Talk is Money
We all know that “time is money” but it’s also true that talk—the language we choose to communicate with one another in business situations—is money, too. In this forum, under the When Talk Isn’t Cheap topic, we can learn to recognize and respond effectively to below conscious motivations in common, everyday speech patterns. The results can be amazing, in terms of both better, more positive communication in the workplace and more profitable outcomes. Let’s kick off our discussion with an example from my real world experience as an executive coach.
A $250,000 Misunderstanding
George is highly skilled in a technical area with which his boss, Laura, is less familiar. He read about a cutting edge system that could bring significant value to customers. Even better, if his company could be the first to implement this system, it could strengthen current client relationships and even help attract new ones. George, a consummate researcher, is well prepared for his meeting with Laura. His message is simple and well argued: they should invest right away and seize the advantage.
Laura does not share his enthusiasm. In fact, the more George talks about the benefits and profit potential, the more negative Laura becomes. George leaves the meeting discouraged and less motivated to bring Laura more ideas. Two months later, their firm loses more than $250,000 when several of their best customers leap into the arms of a competitor who offers this very system.
What Went Wrong?
Here’s what happened: George’s communication plan focused on achieving goals, not mitigating risks. Laura was more concerned about the risk of losing money if the investment didn’t deliver results, so the more George effused about the technology, the more anxious Laura became. In any circumstance people are triggered to take action either to achieve a goal or to prevent or solve a problem. Breakdowns and even distrust can occur when one person speaks in the language of goals and the other speaks the language of problems. This is a very common, below conscious disconnect.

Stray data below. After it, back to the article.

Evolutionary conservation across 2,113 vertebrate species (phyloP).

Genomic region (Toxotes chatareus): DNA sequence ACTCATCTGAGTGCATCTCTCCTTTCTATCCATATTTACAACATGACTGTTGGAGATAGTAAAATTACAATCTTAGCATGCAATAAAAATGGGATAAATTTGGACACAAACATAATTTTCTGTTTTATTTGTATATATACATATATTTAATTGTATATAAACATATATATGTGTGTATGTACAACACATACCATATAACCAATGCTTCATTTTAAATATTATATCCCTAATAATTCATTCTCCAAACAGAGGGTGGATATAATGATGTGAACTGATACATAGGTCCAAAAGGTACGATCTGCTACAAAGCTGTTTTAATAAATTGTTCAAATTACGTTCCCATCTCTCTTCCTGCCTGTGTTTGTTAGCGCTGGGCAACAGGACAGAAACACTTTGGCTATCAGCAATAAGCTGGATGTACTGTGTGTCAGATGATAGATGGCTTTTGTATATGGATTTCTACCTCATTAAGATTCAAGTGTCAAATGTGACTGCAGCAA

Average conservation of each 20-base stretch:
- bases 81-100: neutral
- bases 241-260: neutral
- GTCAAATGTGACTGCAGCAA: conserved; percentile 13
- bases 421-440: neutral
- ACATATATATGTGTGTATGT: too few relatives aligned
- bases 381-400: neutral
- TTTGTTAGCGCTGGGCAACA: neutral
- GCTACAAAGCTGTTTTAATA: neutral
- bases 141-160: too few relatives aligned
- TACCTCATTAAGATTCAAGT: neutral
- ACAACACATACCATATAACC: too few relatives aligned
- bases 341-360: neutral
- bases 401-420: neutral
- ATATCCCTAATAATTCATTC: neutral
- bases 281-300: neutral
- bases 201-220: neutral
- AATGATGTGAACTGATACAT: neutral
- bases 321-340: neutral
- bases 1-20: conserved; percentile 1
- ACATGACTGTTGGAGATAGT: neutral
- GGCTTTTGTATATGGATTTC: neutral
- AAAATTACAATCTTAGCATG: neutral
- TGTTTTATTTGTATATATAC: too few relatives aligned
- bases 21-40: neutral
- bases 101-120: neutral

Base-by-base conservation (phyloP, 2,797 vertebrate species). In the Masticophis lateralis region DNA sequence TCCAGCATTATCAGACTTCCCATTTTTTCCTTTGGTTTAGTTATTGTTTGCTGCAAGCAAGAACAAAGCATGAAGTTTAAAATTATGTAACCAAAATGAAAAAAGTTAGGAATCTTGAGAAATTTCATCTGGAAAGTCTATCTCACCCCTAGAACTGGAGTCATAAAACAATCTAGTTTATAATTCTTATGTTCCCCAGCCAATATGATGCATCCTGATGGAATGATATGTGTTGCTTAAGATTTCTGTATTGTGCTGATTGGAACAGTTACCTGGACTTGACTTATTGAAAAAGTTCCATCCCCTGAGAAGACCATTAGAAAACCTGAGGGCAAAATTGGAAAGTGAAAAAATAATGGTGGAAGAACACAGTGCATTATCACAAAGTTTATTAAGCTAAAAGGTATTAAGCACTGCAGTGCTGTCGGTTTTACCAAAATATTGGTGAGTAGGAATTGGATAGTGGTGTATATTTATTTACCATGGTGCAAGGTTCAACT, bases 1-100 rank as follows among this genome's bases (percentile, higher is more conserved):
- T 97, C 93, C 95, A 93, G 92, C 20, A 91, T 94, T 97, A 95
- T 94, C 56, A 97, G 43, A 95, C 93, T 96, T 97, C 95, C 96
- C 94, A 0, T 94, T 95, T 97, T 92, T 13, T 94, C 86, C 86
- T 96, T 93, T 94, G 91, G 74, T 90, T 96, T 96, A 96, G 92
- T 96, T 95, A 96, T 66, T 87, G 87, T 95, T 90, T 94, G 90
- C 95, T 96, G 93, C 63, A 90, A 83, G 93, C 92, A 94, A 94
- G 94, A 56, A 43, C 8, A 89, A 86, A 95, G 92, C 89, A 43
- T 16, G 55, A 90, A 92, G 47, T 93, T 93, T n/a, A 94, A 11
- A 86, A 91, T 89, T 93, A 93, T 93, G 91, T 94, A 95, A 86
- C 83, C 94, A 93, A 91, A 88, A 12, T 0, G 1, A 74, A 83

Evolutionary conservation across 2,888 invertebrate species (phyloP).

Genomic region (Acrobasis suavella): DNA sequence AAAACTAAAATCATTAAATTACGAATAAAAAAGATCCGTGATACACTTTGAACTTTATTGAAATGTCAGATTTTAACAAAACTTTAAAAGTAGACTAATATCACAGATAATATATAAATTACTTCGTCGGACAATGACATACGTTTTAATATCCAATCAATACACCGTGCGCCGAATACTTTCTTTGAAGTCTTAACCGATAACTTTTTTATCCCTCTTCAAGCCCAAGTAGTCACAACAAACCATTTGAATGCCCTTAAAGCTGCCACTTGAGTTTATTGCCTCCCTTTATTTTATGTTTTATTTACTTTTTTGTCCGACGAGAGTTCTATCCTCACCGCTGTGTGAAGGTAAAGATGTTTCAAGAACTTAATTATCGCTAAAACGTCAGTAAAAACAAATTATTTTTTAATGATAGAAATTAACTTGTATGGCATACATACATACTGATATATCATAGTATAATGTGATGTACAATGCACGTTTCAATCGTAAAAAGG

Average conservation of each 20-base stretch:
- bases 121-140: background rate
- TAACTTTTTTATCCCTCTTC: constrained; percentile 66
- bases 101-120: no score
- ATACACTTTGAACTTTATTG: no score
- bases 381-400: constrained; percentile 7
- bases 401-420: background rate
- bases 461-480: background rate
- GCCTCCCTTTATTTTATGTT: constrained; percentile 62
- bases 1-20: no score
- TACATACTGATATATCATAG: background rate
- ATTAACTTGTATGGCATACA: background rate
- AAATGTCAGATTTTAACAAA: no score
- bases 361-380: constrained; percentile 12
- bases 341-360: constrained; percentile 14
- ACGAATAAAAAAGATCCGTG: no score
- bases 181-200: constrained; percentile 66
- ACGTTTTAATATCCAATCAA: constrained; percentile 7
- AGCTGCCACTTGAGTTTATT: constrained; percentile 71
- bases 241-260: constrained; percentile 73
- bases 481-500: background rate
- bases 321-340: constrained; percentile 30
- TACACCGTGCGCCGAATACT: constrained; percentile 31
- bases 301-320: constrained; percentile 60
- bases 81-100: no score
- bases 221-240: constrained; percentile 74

How To Make it Right
If George had developed a communication plan that outlined not only the benefits but also gave a convincing overview of potential risks and how to avoid or mitigate them, Laura might have been more receptive. Even better, if George had raised the issue of what it might cost if customers defected to someone else, Laura might have sparked to the idea because George would have been speaking her language.
Share Your Story
Misunderstandings like this happen all the time. That’s why, as a Master Trainer and Coach of the LAB Profile® I am offering these brief vignettes to help you learn more about decoding and responding to a decision-maker’s motivational patterns as expressed in speech. This profile was first developed in the 80’s by Rodger Bailey when he served as a consultant to Southwest Airlines. Using a series of open-ended questions he was able to identify those job applicants who had the desired attitudes and motivational patterns that were a good fit for the Southwest brand. The methodology was further developed and popularized by Shelle Rose Charvet. It is now used worldwide in a variety of HR, education, communication and marketing contexts for which understanding motivation is key to success.
You can begin to learn how to effectively deploy the LAB Profile® methodology today. The best way to learn is to share your story of a communication breakdown. Together, we can decode the motivational patterns causing the disconnects and comment on what could make a difference.
Let’s get started: Share Your Story Below.